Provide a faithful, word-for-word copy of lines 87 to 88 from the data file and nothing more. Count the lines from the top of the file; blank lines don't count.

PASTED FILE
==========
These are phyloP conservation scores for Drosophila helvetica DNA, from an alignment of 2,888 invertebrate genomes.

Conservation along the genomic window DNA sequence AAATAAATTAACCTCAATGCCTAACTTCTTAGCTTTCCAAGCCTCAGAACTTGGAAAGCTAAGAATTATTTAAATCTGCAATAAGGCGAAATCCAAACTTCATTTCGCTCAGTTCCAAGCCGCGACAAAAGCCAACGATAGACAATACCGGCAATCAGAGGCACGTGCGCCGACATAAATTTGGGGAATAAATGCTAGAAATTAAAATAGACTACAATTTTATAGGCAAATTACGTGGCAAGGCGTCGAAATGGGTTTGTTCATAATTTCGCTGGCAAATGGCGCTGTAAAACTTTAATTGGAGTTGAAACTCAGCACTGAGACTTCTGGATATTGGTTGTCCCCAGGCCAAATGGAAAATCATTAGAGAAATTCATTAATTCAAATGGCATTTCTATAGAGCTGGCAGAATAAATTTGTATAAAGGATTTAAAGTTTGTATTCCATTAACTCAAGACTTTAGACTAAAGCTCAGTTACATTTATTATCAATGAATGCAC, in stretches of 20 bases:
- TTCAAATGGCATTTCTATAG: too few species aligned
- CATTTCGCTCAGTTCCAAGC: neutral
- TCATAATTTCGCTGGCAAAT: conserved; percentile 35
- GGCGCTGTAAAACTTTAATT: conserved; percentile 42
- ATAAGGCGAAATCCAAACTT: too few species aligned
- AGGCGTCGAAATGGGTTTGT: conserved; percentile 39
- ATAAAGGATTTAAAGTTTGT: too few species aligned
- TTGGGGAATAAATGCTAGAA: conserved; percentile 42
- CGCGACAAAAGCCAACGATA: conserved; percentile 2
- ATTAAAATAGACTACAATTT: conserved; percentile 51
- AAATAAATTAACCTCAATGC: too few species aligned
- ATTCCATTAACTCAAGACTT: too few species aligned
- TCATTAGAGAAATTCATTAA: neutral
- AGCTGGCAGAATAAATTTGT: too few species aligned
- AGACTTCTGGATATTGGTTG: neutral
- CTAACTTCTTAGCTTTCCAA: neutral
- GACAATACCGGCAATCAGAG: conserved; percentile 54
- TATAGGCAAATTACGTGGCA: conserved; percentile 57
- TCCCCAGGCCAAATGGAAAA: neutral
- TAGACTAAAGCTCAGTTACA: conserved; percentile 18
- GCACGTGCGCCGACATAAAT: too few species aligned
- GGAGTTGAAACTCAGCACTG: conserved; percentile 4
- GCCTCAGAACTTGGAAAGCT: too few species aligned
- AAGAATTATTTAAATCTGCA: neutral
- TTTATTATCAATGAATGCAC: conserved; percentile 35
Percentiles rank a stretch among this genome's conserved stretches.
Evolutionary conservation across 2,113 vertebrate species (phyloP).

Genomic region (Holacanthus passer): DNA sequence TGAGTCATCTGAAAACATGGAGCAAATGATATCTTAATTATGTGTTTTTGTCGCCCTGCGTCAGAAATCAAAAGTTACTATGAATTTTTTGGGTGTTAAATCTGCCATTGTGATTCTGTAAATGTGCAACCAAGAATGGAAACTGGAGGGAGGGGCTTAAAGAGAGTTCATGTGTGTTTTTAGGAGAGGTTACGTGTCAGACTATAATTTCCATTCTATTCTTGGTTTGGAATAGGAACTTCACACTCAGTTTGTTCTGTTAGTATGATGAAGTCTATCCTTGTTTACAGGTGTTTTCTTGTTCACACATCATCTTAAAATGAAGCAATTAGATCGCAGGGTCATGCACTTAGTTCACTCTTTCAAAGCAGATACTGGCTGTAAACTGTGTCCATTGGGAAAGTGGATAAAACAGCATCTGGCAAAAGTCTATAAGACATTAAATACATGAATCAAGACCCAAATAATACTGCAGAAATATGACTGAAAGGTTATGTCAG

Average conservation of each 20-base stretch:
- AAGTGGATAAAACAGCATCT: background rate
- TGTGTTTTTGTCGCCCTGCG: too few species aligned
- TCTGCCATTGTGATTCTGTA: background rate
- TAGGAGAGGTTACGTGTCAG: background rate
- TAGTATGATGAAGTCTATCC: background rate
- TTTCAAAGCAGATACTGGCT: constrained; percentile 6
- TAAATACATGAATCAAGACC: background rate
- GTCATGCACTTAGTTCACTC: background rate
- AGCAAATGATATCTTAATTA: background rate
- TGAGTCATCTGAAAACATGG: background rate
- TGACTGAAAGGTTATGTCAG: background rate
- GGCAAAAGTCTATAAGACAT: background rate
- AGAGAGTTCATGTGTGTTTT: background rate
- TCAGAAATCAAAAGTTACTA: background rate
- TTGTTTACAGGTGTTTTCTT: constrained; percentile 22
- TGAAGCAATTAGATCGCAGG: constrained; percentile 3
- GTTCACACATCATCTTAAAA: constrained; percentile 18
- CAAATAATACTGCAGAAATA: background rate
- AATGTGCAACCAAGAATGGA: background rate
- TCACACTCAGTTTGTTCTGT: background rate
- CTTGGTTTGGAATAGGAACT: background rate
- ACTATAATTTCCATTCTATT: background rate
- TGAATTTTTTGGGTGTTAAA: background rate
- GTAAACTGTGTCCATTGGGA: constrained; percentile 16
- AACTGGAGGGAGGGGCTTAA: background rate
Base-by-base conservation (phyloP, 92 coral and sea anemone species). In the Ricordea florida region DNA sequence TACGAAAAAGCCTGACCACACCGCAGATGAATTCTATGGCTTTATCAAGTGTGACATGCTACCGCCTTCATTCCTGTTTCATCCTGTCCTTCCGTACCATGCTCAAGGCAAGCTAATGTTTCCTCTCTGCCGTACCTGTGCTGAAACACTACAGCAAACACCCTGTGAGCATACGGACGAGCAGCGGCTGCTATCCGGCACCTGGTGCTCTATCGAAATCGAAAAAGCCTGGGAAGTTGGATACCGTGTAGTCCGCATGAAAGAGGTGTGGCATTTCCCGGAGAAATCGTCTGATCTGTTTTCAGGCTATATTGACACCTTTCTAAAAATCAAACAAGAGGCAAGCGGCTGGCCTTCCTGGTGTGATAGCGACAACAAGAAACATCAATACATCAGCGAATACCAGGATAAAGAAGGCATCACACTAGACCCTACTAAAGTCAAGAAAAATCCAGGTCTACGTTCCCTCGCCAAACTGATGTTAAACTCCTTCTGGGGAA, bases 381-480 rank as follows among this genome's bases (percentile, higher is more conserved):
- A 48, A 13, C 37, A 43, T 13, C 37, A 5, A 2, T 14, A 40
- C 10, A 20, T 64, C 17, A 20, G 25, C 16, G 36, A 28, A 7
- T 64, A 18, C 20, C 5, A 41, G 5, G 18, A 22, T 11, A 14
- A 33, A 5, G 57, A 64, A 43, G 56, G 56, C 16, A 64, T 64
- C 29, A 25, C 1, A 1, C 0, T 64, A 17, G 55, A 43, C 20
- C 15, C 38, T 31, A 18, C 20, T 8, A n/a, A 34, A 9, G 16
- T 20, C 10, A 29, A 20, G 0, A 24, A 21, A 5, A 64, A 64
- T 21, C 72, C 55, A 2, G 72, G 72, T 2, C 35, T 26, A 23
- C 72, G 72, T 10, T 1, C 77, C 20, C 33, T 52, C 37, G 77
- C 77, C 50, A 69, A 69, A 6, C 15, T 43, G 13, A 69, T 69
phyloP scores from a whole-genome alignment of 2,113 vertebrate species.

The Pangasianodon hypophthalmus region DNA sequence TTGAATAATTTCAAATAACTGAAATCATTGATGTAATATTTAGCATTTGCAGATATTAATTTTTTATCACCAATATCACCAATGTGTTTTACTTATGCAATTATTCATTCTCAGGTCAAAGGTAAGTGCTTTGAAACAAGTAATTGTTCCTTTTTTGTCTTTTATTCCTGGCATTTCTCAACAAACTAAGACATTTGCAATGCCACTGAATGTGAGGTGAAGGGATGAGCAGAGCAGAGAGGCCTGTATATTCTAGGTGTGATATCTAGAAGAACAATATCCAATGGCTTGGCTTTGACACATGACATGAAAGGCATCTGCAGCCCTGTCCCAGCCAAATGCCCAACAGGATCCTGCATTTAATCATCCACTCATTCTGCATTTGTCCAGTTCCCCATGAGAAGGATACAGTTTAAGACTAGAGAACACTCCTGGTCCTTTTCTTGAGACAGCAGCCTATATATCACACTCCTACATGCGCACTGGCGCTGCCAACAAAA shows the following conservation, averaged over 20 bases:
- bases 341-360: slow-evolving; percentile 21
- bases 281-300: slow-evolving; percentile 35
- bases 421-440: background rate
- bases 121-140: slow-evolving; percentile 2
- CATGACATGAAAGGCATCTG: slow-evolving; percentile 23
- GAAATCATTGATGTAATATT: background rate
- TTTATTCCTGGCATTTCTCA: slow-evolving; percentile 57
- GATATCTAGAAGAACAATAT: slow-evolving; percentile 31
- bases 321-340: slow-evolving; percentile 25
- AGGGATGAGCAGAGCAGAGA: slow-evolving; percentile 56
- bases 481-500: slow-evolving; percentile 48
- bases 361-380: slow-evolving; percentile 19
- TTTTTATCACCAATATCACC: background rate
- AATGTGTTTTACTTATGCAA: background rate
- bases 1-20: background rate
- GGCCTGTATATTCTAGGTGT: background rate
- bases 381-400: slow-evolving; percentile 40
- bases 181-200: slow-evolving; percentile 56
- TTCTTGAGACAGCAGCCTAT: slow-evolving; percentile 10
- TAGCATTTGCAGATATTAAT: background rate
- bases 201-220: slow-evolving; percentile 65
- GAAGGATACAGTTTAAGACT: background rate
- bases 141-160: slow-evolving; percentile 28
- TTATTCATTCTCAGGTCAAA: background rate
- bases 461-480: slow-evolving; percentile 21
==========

- bases 181-200: slow-evolving; percentile 56
- TTCTTGAGACAGCAGCCTAT: slow-evolving; percentile 10